Sterling claws back as Italy enters period of uncertainty...
Week Commencing Monday 5th December 2016
ITALY: Renzi gone and a new era of political turmoil!
Italian Prime Minister Matteo Renzi has announced his resignation, citing full responsibility for the defeat of his package of constitutional reforms in Sunday's referendum.
With 90 percent of the votes counted as of Monday morning, the “No” camp have consolidated a lead of a massive 10 points, making a No vote a certainty. The euro fell to 20 month lows against the Greenback, with markets concerned that instability in the Euro one's third-largest economy could reignite a dormant financial crisis and deal a critical blow to Italy's fragile banking sector.
The main worry of markets however is the fact that Renzi’s resignation could lead to fresh elections, with the right wing Five Star movement poised to make significant gains. The group advocates a departure from the single currency, and by extension the European Union. It is difficult to see how this referendum result will play out ion financial markets, however the bias is certainly shifting to a Euro negative scenario.
We expect the government to act swiftly to quell fears of a fresh election, however should popular support wain we could see elections as early as Q1 next year.
AUSTRIA: Far-right fail to make gains in Presidential Election.
In contrasting news, Austria’s voters have resoundingly rejected the anti-immigration and Eurosceptic Norbert Hofer’s bid to become the European Union’s first far-right president.
Greens backed independent Alexander Van der Bellen swept 53.3 percent of the vote from his rival, offering Hofer his second electoral defeat for the presidency. In keeping with other nationalist parties across Europe, Hofer promised to tackle establishment politics and called for an end to the migration crisis by effectively removing the country from the Schengen area, the European boarderless zone.
The result is providing little restbite to markets however in the wake of Italy’s shock referendum result, however it is certainly a Euro positive event.
UK: Government appeal underway, which way will it go?
11 of the UK’s top constitutional judges will take their seats on the supreme court bench on Monday to decide whether parliament or the government has the authority to trigger Brexit.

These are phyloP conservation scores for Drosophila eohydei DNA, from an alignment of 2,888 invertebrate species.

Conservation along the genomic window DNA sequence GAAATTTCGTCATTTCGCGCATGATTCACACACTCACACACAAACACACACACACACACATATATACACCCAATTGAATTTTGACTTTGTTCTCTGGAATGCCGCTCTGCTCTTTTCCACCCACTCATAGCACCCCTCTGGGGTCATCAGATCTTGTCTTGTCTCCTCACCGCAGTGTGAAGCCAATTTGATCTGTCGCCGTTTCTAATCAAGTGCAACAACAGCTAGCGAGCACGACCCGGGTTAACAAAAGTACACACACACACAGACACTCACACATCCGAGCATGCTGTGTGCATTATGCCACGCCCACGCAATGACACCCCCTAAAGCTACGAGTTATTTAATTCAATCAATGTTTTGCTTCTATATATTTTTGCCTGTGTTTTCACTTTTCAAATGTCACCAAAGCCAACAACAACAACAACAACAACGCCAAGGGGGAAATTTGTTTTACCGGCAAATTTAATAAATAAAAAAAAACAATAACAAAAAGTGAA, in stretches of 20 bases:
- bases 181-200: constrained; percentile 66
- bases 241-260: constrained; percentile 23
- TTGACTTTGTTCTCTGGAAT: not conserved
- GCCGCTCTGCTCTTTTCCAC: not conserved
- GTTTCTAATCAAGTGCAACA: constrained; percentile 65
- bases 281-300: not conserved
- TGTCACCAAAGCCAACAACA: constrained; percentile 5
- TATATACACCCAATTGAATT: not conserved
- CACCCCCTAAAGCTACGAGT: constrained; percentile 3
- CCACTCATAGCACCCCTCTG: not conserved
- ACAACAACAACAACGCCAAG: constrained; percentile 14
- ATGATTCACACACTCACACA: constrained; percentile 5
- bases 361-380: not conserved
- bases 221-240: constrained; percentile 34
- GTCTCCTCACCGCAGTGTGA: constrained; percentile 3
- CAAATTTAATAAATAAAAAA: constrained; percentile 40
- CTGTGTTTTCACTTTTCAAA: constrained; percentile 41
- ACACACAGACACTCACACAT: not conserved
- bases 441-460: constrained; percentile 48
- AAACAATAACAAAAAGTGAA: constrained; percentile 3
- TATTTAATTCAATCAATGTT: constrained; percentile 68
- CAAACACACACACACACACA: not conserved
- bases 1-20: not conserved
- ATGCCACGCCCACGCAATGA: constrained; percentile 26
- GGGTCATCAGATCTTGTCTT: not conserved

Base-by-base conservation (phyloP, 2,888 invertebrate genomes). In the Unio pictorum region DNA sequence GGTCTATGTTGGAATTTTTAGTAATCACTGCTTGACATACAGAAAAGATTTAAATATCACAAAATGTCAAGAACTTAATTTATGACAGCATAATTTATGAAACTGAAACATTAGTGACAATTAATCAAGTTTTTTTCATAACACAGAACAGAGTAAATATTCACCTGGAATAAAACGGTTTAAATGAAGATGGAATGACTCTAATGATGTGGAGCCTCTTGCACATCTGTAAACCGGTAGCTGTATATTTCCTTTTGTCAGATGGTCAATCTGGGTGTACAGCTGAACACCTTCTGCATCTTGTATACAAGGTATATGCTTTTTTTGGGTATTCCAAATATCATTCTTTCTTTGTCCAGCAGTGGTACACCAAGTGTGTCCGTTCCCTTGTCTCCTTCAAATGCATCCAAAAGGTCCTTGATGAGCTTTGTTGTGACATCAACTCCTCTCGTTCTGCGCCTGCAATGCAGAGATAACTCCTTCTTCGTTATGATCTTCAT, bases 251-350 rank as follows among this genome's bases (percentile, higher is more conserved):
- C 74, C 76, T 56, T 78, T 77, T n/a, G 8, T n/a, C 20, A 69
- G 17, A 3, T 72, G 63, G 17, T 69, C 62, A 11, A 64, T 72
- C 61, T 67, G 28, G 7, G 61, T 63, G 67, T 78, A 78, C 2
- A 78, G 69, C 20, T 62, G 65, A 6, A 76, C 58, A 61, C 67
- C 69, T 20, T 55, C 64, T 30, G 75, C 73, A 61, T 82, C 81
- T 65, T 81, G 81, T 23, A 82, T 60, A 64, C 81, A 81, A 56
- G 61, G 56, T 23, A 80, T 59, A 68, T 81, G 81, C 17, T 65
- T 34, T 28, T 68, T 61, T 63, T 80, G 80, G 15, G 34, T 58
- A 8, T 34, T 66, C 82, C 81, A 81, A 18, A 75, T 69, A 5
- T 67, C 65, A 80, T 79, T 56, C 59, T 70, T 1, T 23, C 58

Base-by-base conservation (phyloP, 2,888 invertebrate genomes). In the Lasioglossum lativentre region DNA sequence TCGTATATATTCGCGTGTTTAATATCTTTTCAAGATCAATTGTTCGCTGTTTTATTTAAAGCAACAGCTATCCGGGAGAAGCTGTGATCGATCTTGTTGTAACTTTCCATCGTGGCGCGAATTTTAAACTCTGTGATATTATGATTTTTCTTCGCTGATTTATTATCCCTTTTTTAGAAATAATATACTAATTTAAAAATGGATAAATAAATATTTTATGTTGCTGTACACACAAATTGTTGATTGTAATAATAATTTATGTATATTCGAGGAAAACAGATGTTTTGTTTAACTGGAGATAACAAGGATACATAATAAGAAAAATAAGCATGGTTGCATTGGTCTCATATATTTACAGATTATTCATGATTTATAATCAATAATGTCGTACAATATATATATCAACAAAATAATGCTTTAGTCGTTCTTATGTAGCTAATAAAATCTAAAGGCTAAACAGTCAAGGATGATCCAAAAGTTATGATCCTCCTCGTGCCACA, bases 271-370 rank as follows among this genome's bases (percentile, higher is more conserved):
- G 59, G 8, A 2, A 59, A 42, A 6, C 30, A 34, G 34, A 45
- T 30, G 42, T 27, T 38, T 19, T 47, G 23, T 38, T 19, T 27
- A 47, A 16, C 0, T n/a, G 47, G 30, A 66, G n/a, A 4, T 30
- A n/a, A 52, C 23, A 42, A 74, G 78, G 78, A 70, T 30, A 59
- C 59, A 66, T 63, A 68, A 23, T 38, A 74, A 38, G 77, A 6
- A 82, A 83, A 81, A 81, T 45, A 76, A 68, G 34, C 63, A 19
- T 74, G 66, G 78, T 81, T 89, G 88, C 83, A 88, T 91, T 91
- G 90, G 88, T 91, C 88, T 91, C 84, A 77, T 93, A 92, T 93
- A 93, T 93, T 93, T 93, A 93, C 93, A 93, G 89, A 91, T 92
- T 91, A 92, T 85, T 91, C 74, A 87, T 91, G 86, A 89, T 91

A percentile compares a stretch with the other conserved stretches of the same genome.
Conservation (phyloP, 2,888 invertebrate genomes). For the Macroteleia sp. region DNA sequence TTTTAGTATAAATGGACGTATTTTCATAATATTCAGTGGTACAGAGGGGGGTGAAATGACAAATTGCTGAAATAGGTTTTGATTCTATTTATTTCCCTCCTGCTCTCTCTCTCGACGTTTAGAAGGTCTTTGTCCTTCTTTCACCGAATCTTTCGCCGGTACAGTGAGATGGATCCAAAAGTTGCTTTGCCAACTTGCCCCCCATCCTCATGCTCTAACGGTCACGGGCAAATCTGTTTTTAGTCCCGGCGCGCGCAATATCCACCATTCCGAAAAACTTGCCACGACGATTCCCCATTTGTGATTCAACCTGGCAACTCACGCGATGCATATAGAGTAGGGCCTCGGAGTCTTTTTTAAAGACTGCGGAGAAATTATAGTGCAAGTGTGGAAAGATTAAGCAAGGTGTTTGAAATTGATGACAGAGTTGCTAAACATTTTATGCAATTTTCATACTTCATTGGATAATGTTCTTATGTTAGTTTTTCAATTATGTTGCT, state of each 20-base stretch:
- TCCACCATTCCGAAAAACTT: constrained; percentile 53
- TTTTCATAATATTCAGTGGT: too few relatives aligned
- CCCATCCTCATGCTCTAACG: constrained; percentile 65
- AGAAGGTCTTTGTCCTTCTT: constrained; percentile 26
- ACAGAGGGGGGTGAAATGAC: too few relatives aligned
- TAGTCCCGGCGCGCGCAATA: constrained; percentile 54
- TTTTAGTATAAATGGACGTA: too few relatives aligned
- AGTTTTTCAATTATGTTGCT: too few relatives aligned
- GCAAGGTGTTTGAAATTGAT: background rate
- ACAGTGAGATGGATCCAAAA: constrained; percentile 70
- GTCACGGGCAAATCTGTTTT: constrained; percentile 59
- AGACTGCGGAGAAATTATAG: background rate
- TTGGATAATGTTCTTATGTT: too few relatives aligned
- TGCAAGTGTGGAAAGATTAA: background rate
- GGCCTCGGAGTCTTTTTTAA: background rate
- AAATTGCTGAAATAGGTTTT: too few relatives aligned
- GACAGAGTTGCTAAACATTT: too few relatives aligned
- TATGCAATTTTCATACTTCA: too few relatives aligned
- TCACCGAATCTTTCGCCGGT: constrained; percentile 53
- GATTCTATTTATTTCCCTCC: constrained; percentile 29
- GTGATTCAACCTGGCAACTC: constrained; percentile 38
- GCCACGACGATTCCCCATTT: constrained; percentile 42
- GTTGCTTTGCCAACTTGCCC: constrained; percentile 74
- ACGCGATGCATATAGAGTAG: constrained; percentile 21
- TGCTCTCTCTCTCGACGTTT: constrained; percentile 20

The four day court hearing will decide whether the UK parliament requires a vote on the governments negotiating position with respect to its EU exit. Markets generally believe that if parliament is given the opportunity to vote on the terms of a Brexit, the emphasis will shift away from the current “hard” stance to a softer style of Brexit.
Sterling assets are set to rocket it the court finds in favour of the Parliamentary vote, and with risks building in Europe, things look set to get even choppier.
EUR/USD continues to weaken after the Italian referendum result, with a low of 1.0518 signalling a decisive break of resistance. We expect the rate to now stabilise, especially as political risks are now realised for the short term. Expect the pair to trade within its current range, with a downside maximum of 1.0461.
GBP/USD continues to perform versus the Dollar on the back of European woes and the upcoming Supreme Court hearing. With a break of the 1.26 level, we now open up the potential of a 1.30 breach. Assuming a market positive response to the court result (aka Parliament getting the vote), we expect a positive bias moving forward.
GBP/EUR has reacted powerfully to the Italian result with a breach of the 1.20 level on Monday morning. We expect this positive bias to continue as Europe reacts to the news, and assuming the Supreme Court upholds its initial decision surrounding Brexit.
Economic Calander for the Week
We have the all-important Services PMI release on Monday, with a marginal decline of 0.5 expected by markets. This leaves the print at 54.0 which remains a relatively decent print, so we expect Sterling to continue to perform robustly. We then move to Wednesday’s Manufacturing Production print, which we expect to show a 0.2 percent increase in general production. As before, markets tend to concentrate on the geo-politics at the moment, so expect all the emphasis to remain on the Supreme Court this week.
We have a quiet week for the US ahead, with ISM Non-Manufacturing kicking things off. We expect the print to increase from 54.8 to 55.4, showing continued robustness in the world’s largest economy. We then move to Crude Oil Inventories on Wednesday, which the expectation of a drop in numbers by -0.88 million barrels. All in all, a mute week for the Greenback with most emphasis focused across the pond.
All eyes are on this week’s ECB meeting and Mario Draghi’s comments. We do not expect any monetary policy changes, however his comments on both Brexit and the Italian Referendum will likely be key market movers.